Best buysMobile wi-fi device plans

Mobile wi-fi devices are useful for connecting several devices to the internet at once. They take a data Sim and create a wireless hotspot out of it, sharing the allowance on the Sim's plan with anything connected to it.

Contracts that bundle devices with a Sim tend to be longer-term – 12 months or 24 months, usually. There are rolling contracts out there, but you expect to pay more for the device upfront then, and more overall.

Three Mobile Broadband

2GB allowance for £9/mth and no upfront cost*

Three – cheap plan on a 24-month contract

This 2GB/mth plan from Three* (it's the first one down in the list) comes with a fair-ish allowance and no upfront cost.

2GB isn't a huge amount, though, and it's costly if you exceed the allowance, so consider taking the heavy users' top pick below if you think it won't be enough.

It costs £9/mth and comes bundled with the Huawei E5573 4G Mobile Wi-fi unit. It's 4G-capable so will emit wi-fi at top speeds – perfect for fast surfing – and will allow you to connect up to ten devices at any one time.

Key info
  • Monthly cost: £9
  • Upfront cost: None
  • Bundled device: Huawei E5573 4G Mobile Wi-fi unit (locked to Three)
  • Data allowance: 2GB, enough to download 230 songs and browse the internet for 60 hours.
  • Additional usage costs: 10p/MB
  • Contract length: 24 months
  • Sim compatibility: Works only in tablets, hotspot devices and dongles.
Three Mobile Broadband

20GB for £20/mth and £9.99 upfront

iD Mobile - Great for heavy users, plus a short-term contract

For heavy users, iD Mobiles comes top with its £20/mth plan, which comes bundled with 20GB/mth of 4G data and the Huawei 4G Mi-Fi unit.

There is an upfront payment of £9.99, though given that the contract is only one month, this is pretty reasonable for the hardware. If the flexibility isn't important to you and you don't need quite as much data, Three* offers 15GB/mth for £19/mth with no upfront cost, on a 24-month contract.

Key info
  • Monthly cost: £20
  • Upfront cost: None
  • Bundled device: Huawei E5573 4G Mobile Wi-fi (unlocked)
  • Data allowance: 20GB, enough to download 2,200 songs and browse for 600 hours.
  • Additional usage costs: 10.24p/MB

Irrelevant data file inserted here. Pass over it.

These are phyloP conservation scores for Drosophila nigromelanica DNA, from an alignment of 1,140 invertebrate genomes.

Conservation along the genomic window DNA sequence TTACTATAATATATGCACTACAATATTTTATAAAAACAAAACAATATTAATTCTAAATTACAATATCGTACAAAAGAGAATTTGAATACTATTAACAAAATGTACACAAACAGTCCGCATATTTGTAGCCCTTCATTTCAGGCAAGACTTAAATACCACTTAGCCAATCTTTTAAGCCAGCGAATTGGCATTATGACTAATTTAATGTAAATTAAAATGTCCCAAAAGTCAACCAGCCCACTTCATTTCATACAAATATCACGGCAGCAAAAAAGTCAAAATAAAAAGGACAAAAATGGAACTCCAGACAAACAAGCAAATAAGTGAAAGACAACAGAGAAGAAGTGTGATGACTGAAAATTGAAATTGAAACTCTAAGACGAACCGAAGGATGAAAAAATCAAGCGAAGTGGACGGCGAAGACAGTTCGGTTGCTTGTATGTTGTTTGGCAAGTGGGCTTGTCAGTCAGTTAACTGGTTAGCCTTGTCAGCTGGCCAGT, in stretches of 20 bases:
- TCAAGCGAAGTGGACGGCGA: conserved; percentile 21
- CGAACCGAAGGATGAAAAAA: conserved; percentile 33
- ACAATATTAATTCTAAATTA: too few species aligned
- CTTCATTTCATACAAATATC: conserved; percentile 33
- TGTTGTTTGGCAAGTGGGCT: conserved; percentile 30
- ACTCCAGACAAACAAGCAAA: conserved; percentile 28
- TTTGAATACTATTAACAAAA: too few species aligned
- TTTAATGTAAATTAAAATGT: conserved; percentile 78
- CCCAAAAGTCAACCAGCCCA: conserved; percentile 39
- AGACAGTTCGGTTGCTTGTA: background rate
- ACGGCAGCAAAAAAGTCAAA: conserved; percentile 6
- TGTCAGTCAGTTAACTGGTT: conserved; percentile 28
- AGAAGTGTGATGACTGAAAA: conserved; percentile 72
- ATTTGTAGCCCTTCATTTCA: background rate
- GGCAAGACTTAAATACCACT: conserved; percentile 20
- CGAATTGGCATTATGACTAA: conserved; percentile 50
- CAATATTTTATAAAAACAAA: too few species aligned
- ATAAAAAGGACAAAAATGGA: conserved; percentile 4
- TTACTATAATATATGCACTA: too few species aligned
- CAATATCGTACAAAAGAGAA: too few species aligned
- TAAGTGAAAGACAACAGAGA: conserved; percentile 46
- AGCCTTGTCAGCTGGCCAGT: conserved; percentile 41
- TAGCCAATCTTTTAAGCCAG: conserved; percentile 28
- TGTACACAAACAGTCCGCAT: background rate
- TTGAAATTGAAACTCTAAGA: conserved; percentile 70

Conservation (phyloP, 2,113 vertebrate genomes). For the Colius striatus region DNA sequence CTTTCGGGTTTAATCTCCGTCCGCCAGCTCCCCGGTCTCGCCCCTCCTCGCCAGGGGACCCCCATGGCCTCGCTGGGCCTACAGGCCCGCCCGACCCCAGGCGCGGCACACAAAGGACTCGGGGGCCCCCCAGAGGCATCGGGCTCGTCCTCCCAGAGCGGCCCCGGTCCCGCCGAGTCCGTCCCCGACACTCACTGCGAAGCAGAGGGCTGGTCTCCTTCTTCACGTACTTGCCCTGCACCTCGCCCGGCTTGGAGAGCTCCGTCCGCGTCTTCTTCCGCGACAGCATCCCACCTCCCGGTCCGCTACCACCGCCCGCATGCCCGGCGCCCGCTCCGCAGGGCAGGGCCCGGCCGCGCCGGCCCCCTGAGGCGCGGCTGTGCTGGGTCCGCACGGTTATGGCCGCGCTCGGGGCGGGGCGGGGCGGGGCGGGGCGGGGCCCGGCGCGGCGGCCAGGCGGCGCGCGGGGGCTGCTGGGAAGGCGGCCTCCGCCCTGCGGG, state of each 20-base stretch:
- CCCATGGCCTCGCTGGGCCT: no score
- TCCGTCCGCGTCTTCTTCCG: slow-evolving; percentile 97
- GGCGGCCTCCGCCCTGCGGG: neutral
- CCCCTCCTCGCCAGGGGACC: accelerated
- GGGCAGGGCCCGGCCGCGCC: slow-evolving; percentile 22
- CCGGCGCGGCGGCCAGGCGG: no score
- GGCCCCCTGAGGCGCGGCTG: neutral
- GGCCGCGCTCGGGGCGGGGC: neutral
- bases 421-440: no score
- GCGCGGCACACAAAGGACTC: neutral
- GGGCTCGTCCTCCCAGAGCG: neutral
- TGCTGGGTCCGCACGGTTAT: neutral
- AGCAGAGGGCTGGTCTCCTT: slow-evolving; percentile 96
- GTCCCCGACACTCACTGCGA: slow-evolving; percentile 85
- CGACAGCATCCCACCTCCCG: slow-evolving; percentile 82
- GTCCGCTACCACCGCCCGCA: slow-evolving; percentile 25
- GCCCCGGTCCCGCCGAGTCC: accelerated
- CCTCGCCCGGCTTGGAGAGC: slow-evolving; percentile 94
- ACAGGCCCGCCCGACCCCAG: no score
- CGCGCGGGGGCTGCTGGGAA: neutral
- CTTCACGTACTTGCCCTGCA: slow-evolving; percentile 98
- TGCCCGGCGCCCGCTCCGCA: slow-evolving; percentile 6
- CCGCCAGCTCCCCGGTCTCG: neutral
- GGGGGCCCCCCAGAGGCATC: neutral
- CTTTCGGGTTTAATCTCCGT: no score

• Contract length: One-month
  • Sim compatibility: Works in smartphones, tablets, hotspot devices and dongles.

Best buysUSB dongle plans

USB dongles are designed to be plugged directly into your laptop. The plans below come bundled with a USB dongle and a Sim, but once they run their course, you can always get your own Sim to put into the dongle (so long as it's unlocked).

Three Mobile Broadband

2GB allowance for £8/mth and no upfront cost*

Three – cheap plan on a 24-month contract

This is exactly the same plan as the Three plan above, but its £1 a month cheaper and comes with a USB dongle rather than a wireless hotspot device. It's £8/mth* on a 24-month contract with no upfront cost, and gives you 2GB a month.

This one's also bundled with a Three-branded device – the ZTE MF730M – though it's only 3G-compatible (you can get the 4G version* with the same allowance for an additional £1/mth).

Key info
  • Monthly cost: £8
  • Upfront cost: None
  • Bundled device: ZTE MF730M (locked to Three)
  • Data allowance: 2GB, enough to download 230 songs and browse the internet for 60 hours.
  • Additional usage costs: 10p/MB
  • Contract length: 24 months
  • Sim compatibility: Works only in tablets, hotspot devices and dongles.
Barclaycard Platinum 34 months

15GB for £19/mth and no upfront cost*

Three – decent allowance with nothing to pay upfront

This plan from Three* (click "See plans" and it's the sixth one down) is perfect if you want more data to play with. It comes with 15GB and costs £19/mth on a 24-month contract.

This one comes with Three's ZTE MF823 dongle, which is 4G-compatible. If you don't need 4G, Three has its ZTE MF730M* 3G dongle on the same plan for £1/mth less.

Key info
  • Monthly cost: £19
  • Upfront cost: None
  • Bundled device: ZTE MF823 (locked to Three)
  • Data allowance: 15GB, enough to download 1,700 songs and browse for 450 hours.
  • Additional usage costs: 10p/MB
  • Contract length: 24 months
  • Sim compatibility: Works only in tablets, hotspot devices and dongles.

How to complain about your mobile provider

The mobile industry doesn't have the best customer service reputation and while a provider may be good for some, it can be hell for others. Common problems include limited network coverage, slow data speeds, unexpected charges and more. It’s always worth trying to call your provider first, but if not then…

Free tool if you’re having a problem

This tool helps you draft your complaint and manage it too. It’s totally free, and offered by a firm called Resolver which we like so much we work with it to help people get complaints justice.

If the complaint isn't resolved, Resolver will escalate it to the free Ombudsman Services (or CISAS if you're complaining about EE or Virgin Mobile).

Important: if your issue is about a voucher or incentive that was part of an MSE Blagged deal, then instead just let us know by emailing as that’s usually quicker.